MORTON COUNTY, North Dakota -- A St. Paul chef is spending Thanksgiving feeding hundreds of activists protesting the construction of the Dakota Access Pipeline.

"Our focus is not Thanksgiving, it's more of an indigenous food day," said Brian Yazzie, a Navajo chef.

Yazzie works at "The Sioux Chef"--a Twin Cities catering company that plans to open an all indigenous restaurant.

"We focus on pre-colonial food, meaning no European ingredients... no gluten, no dairy, no processed sugar," said Yazzie, who spoke with KARE 11 from the Oceti Sakowin camp.

Yazzie is cooking that same way at the camp. After he visited Standing Rock a couple weeks ago, he decided to return the week of Thanksgiving with indigenous food.

Wednesday morning, he arrived with $35,000 worth of food donations and supplies. Some of the items on the menu: bison and hominy corn with dandelion greens, as well as roasted root vegetable with smoked salt and powdered sage.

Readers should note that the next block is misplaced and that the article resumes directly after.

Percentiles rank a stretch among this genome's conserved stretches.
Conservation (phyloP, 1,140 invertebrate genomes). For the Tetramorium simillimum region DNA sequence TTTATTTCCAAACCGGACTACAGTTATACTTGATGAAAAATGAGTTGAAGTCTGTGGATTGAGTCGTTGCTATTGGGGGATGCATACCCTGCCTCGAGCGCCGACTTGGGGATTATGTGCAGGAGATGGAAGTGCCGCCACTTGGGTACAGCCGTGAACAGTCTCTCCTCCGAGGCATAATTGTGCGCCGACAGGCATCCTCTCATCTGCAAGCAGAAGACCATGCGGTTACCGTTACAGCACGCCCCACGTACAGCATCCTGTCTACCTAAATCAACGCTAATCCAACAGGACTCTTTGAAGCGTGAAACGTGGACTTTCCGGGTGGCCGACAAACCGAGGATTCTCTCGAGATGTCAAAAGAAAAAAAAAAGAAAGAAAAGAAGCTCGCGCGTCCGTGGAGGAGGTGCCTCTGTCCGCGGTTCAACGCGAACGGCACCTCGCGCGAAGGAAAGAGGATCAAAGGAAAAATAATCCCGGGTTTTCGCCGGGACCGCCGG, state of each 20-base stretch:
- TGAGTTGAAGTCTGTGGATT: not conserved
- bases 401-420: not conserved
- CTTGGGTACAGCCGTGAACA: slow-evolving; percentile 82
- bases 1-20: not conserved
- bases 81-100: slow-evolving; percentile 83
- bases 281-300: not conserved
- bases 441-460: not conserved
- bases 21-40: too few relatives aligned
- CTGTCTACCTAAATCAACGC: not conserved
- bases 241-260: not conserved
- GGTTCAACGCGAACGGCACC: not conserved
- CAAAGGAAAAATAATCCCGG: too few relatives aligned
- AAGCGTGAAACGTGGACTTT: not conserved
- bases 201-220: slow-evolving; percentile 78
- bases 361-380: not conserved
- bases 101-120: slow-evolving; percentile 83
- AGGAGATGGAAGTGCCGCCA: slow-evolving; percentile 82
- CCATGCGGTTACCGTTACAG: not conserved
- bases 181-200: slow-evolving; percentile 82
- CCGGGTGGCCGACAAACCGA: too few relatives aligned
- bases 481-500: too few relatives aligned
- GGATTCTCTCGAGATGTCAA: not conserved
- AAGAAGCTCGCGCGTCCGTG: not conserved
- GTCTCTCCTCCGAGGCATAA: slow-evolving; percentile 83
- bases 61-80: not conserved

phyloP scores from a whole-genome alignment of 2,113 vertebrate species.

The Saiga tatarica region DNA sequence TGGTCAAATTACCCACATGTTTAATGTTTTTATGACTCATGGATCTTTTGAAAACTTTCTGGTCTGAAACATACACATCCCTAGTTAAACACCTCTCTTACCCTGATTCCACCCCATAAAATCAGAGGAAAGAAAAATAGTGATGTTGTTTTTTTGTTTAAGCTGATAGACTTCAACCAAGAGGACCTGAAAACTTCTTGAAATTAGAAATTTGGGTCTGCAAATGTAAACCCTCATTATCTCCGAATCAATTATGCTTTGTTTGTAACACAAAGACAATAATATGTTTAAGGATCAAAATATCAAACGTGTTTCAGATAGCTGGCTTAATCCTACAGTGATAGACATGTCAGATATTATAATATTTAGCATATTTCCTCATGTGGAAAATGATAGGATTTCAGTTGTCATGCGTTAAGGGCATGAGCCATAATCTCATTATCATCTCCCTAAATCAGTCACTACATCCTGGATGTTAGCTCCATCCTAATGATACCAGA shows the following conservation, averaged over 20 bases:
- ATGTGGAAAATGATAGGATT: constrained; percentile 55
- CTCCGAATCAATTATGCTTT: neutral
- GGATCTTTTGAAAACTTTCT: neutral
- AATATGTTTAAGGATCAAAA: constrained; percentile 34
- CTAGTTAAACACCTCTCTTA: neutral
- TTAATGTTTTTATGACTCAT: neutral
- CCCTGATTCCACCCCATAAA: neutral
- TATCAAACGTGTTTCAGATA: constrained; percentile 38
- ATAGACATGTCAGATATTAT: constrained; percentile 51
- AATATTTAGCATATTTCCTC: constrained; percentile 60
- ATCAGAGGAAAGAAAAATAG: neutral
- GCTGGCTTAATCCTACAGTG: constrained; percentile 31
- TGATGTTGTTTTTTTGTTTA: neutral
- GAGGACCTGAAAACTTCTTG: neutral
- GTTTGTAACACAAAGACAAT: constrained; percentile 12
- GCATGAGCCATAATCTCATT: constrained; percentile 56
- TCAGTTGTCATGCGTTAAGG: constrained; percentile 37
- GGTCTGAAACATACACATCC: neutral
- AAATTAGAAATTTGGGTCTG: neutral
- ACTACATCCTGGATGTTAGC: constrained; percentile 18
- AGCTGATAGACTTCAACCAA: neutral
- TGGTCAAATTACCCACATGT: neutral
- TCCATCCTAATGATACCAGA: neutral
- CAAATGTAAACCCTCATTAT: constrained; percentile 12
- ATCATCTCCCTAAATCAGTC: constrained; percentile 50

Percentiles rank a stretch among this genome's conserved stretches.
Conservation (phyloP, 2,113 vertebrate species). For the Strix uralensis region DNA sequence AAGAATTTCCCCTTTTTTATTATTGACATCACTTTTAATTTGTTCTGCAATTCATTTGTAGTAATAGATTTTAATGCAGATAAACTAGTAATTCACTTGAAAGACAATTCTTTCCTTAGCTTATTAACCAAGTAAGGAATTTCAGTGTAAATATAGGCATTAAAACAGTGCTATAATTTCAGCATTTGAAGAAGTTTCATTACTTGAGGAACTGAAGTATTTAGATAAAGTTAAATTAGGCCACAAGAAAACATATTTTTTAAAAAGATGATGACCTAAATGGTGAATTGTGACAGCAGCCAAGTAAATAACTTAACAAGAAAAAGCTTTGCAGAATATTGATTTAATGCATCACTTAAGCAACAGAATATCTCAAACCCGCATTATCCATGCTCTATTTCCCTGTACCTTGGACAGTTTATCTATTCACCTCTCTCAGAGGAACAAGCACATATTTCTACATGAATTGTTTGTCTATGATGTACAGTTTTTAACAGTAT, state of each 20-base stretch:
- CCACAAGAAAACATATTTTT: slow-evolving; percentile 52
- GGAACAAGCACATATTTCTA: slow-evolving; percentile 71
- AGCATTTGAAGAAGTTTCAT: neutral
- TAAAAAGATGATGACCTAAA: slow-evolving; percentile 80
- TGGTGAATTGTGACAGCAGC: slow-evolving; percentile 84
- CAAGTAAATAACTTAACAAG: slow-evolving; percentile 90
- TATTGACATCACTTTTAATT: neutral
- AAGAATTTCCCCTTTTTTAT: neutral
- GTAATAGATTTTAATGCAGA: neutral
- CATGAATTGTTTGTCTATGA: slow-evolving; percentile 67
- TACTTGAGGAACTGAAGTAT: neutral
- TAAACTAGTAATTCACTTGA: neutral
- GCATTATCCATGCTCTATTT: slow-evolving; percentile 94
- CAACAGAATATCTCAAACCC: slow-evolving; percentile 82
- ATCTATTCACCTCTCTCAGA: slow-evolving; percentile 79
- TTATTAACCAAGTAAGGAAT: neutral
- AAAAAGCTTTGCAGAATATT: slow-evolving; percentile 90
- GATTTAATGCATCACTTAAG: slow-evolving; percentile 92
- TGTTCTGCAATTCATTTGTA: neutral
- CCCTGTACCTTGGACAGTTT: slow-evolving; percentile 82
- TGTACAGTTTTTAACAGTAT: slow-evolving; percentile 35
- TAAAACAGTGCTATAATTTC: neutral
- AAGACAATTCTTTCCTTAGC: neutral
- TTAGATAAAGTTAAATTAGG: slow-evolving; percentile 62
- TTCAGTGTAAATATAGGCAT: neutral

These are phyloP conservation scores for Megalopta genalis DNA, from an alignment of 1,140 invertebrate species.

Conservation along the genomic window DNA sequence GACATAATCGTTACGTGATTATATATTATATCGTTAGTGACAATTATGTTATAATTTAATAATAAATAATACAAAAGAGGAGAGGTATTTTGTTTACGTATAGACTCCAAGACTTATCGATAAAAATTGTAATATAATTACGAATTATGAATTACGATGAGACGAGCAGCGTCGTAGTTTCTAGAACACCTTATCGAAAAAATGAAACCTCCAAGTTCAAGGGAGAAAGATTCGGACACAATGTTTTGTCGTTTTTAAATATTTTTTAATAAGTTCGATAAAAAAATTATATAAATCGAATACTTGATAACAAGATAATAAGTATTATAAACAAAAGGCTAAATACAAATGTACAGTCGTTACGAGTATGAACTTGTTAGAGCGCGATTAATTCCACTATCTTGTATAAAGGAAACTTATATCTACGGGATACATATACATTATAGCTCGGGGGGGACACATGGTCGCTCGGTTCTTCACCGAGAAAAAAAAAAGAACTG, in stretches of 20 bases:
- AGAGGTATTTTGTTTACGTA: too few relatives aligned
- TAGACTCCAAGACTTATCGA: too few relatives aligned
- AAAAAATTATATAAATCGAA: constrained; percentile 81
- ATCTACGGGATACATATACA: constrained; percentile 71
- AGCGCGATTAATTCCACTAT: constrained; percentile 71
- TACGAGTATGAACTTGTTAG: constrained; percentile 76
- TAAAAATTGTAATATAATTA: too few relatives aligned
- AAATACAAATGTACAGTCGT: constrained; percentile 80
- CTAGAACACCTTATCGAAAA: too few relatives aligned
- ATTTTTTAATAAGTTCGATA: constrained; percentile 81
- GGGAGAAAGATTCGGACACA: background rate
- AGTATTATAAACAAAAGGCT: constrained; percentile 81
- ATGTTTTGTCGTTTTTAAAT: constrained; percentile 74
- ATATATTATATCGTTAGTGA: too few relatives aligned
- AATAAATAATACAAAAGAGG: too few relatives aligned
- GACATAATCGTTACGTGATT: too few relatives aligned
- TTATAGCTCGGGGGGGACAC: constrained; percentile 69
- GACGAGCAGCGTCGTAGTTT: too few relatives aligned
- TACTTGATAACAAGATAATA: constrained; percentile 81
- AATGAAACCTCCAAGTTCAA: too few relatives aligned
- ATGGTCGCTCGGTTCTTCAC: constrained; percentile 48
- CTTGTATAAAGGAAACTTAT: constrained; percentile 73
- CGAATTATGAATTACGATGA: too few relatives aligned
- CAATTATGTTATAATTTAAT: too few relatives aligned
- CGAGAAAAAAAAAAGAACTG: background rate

"For me, I welcome to cook with anyone as long as they understand the history, the historical trauma of today and what it represents," he said.

Jane Fonda and Shailene Woodley are among the celebrities who are serving meals at a "Water Protectors Community Appreciation Dinner" on Thursday. Yazzie said he teamed up with some of the other chefs to create a feast for people unable to attend that dinner.

Yazzie plans on returning to the Twin Cities on Sunday.